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A quantum critical point is a special class of continuous phase transition that takes place at the absolute zero of temperature, typically in a material where the phase transition temperature has been driven to zero by the application of a pressure, field or through doping.
Conventional phase transitions occur at finite temperature, when the growth of random thermal fluctuations leads to a
change in the physical state of a system. Condensed matter physics research over the past few decades has revealed a new class of phase transitions, called a quantum phase transition, which take place at absolute zero, and which are
driven by the zero point quantum fluctuations associated with Heisenberg's uncertainty principle.## Overview

Within the class of phase transitions, there are two main categories: At a first-order phase transition, the properties shift discontinuously, as in the melting of solid, whereas at a second order phase transition, the state of the system changes in a continuous fashion. Second-order phase transitions are marked by the growth of fluctuations on ever-longer length-scales. These fluctuations are called "critical fluctuations". At the critical point where a second-order transition occurs the critical fluctuations are scale invariant and extend over the entire system. At a finite temperature phase transition, the fluctuations that develop at a critical point are governed by classical physics, because their characteristic energy is always smaller than the characteristic Boltzmann thermal energy $k\_B\; T$.## Theories

### Hertz Millis Theory

### Beyond Hertz Millis

#### Local quantum criticality

#### Deconfined criticality

## Magnetic quantum critical points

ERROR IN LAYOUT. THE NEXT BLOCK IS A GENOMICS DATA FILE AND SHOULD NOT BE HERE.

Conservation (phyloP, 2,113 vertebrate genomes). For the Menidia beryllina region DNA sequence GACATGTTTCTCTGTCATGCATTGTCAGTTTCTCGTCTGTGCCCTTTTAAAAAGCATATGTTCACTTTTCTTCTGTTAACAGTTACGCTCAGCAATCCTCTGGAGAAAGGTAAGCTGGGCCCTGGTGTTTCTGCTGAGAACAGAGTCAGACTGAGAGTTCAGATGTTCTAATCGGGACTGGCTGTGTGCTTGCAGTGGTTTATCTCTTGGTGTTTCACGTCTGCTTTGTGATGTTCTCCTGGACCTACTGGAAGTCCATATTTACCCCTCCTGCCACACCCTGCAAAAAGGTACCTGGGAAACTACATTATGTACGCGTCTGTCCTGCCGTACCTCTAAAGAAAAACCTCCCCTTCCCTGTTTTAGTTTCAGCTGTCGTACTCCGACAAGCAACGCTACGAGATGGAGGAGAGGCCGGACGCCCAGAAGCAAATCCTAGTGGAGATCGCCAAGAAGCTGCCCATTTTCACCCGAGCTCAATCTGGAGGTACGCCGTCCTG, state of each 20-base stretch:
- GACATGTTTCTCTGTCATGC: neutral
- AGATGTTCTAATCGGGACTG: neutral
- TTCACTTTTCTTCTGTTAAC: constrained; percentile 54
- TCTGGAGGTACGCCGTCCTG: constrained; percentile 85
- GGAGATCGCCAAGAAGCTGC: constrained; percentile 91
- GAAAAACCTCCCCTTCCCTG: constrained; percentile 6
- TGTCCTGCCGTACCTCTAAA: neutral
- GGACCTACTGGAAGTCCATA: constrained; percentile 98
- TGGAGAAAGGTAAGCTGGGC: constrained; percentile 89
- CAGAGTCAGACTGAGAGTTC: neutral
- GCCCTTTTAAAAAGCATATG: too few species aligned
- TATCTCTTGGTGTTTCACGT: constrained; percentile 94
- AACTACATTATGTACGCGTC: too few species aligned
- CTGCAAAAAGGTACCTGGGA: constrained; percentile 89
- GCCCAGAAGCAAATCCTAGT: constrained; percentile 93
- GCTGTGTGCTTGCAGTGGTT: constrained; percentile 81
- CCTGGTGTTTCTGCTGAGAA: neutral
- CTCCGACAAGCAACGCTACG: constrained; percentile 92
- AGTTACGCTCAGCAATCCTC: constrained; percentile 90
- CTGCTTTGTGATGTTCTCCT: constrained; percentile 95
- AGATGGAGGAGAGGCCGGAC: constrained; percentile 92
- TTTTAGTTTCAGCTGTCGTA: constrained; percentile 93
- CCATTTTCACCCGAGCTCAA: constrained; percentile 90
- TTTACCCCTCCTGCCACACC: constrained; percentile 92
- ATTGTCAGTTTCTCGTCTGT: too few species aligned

## Heavy electron quantum criticality

## Quantum criticality in cuprate superconductors

## Quantum critical endpoints

Quantum critical points arise when a susceptibility diverges at zero temperature. There are a number of materials (such as CeNi_{2}Ge_{2}) where this occurs serendipitously. More frequently a material has to be tuned to a quantum critical point. Most commonly this is done by taking a system with a second-order phase transition which occurs at finite temperature and tuning it—for example by applying pressure or magnetic field or changing its chemical composition. CePd_{2}Si_{2} is such an example, where the antiferromagnetic transition which occurs at about 10K under ambient pressure can be tuned to zero temperature by applying a pressure of 28,000 atmospheres. Less commonly a first-order transition can be made quantum critical. First-order transitions do not normally show critical fluctuations as the material moves discontinuously from one phase into another. However if the first order phase transition does not involve a change of symmetry then the phase diagram can contain a critical endpoint where the first-order phase transition terminates. Such an endpoint has a divergent susceptibility. The transition between the liquid and gas phases is an example of a first-order transition without a change of symmetry and the critical endpoint is characterized by critical fluctuations known as critical opalescence. ## Ferro-electrics